Pennsylvania’s Department of Environmental Protection has announced a new RPS initiative aimed at increasing the state’s amount of deployed solar and job creation.
The plan, dubbed “Pennsylvania’s Solar Future” is a strong starting point for a state that currently generates less than 1 percent of its electricity from solar resources.
The plan itself is not one coherent guideline, but rather an aggregate of 15 recommended strategies. These strategies vary in the means by which solar would be developed, but disappointingly more than half of the strategies eye increasing development in either utility-scale or distributed systems, rather than both.
While the bright side remains that the plan may choose to use a strategy that utilizes both distributed and utility-scale solar, strategies that use both make up less than half of the total strategies contained in the plan. This type of potential one-or-the-other development is eerily similar to what has happened in Arizona, where utilities are more than happy to develop solar through massive projects, yet kick, scream and fight against the expansion of distributed solar in their service areas.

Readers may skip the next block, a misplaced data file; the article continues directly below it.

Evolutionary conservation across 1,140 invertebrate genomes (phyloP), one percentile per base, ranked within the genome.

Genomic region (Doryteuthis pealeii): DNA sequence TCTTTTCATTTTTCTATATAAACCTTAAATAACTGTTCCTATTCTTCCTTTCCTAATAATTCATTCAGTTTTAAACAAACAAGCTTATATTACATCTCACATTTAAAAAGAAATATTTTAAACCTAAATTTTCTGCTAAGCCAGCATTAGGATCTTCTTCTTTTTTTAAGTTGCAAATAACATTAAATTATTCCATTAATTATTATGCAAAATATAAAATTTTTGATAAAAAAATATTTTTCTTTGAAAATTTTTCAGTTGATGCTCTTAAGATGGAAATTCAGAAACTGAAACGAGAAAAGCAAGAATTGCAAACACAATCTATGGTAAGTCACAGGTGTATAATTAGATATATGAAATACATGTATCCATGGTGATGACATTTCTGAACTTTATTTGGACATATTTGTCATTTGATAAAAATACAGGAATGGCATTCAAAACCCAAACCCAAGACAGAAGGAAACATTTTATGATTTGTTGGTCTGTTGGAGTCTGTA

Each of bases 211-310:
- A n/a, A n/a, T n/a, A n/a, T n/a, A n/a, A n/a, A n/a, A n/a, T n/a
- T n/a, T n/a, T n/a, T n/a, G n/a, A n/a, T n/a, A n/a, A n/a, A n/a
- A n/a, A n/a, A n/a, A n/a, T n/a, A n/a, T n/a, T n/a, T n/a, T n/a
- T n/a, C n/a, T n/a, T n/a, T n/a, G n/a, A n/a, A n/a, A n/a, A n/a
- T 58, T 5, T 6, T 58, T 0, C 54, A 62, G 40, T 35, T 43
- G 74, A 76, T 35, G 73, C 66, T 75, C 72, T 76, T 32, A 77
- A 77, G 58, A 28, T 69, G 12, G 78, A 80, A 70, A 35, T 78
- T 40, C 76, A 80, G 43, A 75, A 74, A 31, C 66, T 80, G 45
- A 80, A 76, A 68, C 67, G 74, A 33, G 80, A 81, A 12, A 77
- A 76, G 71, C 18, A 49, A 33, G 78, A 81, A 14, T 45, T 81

The strategies that do call for a mix of utility-scale and distributed generation outline contemporary steps to achieve the 10% goal. These steps include increasing state utilities’ required solar generation figures from 0.5% to 4-8%, with the caveat that the sourced solar must be from Pennsylvania, establishing loan guarantees to lower interest rates which will further incentivize deployment and encouraging development by evaluating state tax policy to create exemptions for solar.
“States all around us and across the country have recognized that increasing solar energy can be a real economic development driver, in addition to providing tremendous benefits to public health and in addressing climate,” said DEP Secretary Patrick McDonnell in a release announcing the plan. “This plan demonstrates that we can pursue Pennsylvania’s solar future in a cost-effective manner that complements our position as an energy leader.”
Whatever comes from this plan will most likely be welcome development in the Keystone state. The state’s Department of Environmental Protection predicts the plan’s implementation to create 60,000 to 100,000 new jobs. The state has already seen a modest rise in development, ranking 22nd in terms of total installed capacity by SEIA at 386 MW, which is up from 2017’s 27th-place ranking.
A full overview of the plan as well as public comments and the original draft is available here.
The headline and lead of this article were edited shortly after publication.